The dry and droughty conditions, spider mites, soybean aphids, and dicamba drift are common issues ISU Extension field agronomists are seeing across the state. Read on for more information about your region's crop progress and field conditions.
Paul Kassel (Region 2): “Corn is most of my area is the milk to dough stage. There is some concern that the pace of the crop maturity has increased and may cause a loss of yield potential. Corn that pollinated on July 20 has reached dough stage by August 6. Typically this developmental process takes three weeks. Rainfall deficits continue to cause concern. Parts of Clay, Palo Alto, Kossuth, Buena Vista, Pocahontas and Sac have been particularly dry – with many locations in these counties receiving 4-7 inches of rain since May 20. The rainfall deficits for those same areas are about 3-6 inches below normal. Dicamba injury to non-RR Xtend soybean varieties continues to be an issue. Many of these dicamba injured soybean fields have been really slow to recover. Soybean aphids currently appear to be at a low level; however, farmers are encouraged to check fields for at least another two weeks. Soybean aphids that exceed the 250 aphids per plant threshold can cause yield loss in a soybean crop through the R5.5 or early pod stage.”
Corn in Clay county stressed by dry weather Photo by Paul Kassel.
North Central Iowa
Angie Rieck-Hinz (Region 3): “Of the 9 counties I cover, only two, Worth and Cerro Gordo, do not show up on the US Drought Monitor (as of August 1). Two counties, Calhoun and Webster are shown in the moderate drought area, and the remaining 5, Humboldt, Wright, Hamilton, Hardin, and Franklin show up as abnormally dry or as experiencing moderate drought, with condition becoming drier the further west you go. Corn is R2 to R3, the western part of my area is experiencing firing of lower leaves due to the dry conditions. Soybeans are R3 to R4. I continue to see planes applying fungicide, despite low level of disease incidence. I have seen some common rust and grey leaf spot in corn, but neither are significant or widespread. Soybean aphids are present, but so far I have seen low numbers and folks should continue to scout for spider mites. While phone calls regarding off-target movement of dicamba have slowed down, I am still receiving calls each week.”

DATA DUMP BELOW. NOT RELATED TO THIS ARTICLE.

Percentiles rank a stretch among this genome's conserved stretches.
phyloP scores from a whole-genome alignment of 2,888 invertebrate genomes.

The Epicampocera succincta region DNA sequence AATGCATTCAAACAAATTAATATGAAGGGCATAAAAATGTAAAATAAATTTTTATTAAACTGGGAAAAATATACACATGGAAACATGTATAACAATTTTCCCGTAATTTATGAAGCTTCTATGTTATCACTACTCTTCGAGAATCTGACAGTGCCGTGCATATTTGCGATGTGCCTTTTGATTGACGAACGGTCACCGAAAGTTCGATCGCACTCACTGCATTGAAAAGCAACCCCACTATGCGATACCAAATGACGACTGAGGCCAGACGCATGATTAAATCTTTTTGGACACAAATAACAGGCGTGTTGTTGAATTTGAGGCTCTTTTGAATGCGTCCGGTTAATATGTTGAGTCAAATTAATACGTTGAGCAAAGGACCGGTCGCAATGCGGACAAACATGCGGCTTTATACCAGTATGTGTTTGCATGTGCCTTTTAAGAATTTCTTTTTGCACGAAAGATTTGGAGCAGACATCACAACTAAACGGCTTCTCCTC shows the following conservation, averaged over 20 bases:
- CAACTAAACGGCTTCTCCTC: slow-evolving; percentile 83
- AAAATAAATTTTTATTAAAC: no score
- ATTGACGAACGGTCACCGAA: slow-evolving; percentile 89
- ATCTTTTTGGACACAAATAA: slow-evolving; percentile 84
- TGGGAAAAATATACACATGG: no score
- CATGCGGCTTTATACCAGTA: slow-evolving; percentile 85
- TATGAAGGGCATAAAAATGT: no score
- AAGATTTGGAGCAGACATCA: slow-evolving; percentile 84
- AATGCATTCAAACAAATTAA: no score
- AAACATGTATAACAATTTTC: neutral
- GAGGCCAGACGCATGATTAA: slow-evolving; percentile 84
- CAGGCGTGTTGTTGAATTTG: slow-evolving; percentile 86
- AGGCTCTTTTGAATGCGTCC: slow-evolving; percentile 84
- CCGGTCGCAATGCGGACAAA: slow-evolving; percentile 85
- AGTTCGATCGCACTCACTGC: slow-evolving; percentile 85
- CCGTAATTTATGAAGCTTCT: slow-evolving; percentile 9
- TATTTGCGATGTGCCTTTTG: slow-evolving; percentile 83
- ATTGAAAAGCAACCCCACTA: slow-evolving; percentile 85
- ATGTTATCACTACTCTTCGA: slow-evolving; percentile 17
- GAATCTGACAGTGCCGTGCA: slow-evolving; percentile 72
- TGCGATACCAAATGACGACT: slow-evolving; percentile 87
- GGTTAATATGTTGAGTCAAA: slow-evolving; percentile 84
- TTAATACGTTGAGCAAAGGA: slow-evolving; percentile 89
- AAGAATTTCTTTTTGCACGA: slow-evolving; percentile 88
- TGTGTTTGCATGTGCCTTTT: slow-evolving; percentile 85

Mark Johnson (Region 7): “The nine counties I serve continue to miss rains and continue to be dry. All nine are in either the abnormally dry or the moderate drought categories. Many spots where the ground was worked too wet or the planting was done with the soil too wet are showing drought symptoms. Soil compaction is also showing, as is side hill seep areas. There will be wild swings in yield monitor displays across fields and even within passes this year in our area. A good soaking rain would be a big help in many areas. We are seeing tip back on ears, and if we don’t get a good rain soon, we will see many ears with small kernels and less bushels/acres than hoped for. Hopefully rains will come in time to help soybean yields.”
Southwest and West Central:
Aaron Saeugling (Region 6): “Corn is in the R3 to R4 stage. Isolate areas of field showing moisture stress last week and firing on the lower leaves have begun. Initial ear samples appear disappointing to most farmers. Corn on corn fields are taking a hit this season. There is still some fungicide being applied to corn. Soybeans are the focus of most aerial applications now with insecticides and fungicides being applied. Soybeans are in the R3 to R5 stage. Waterhemp is commonly being seen in fields. Japanese beetles and also bean leaf beetle feeding is present. Minor soybean disease pressure is present is most fields. Poor soils are really showing stress and early maturity soybeans are changing. Pasture and hay conditions continue to deteriorate. Most pastures are brown with little regrowth. Rain is needed soon for good fall grazing to resume. Creep feeding has begun and also supplementing cows in isolated areas.”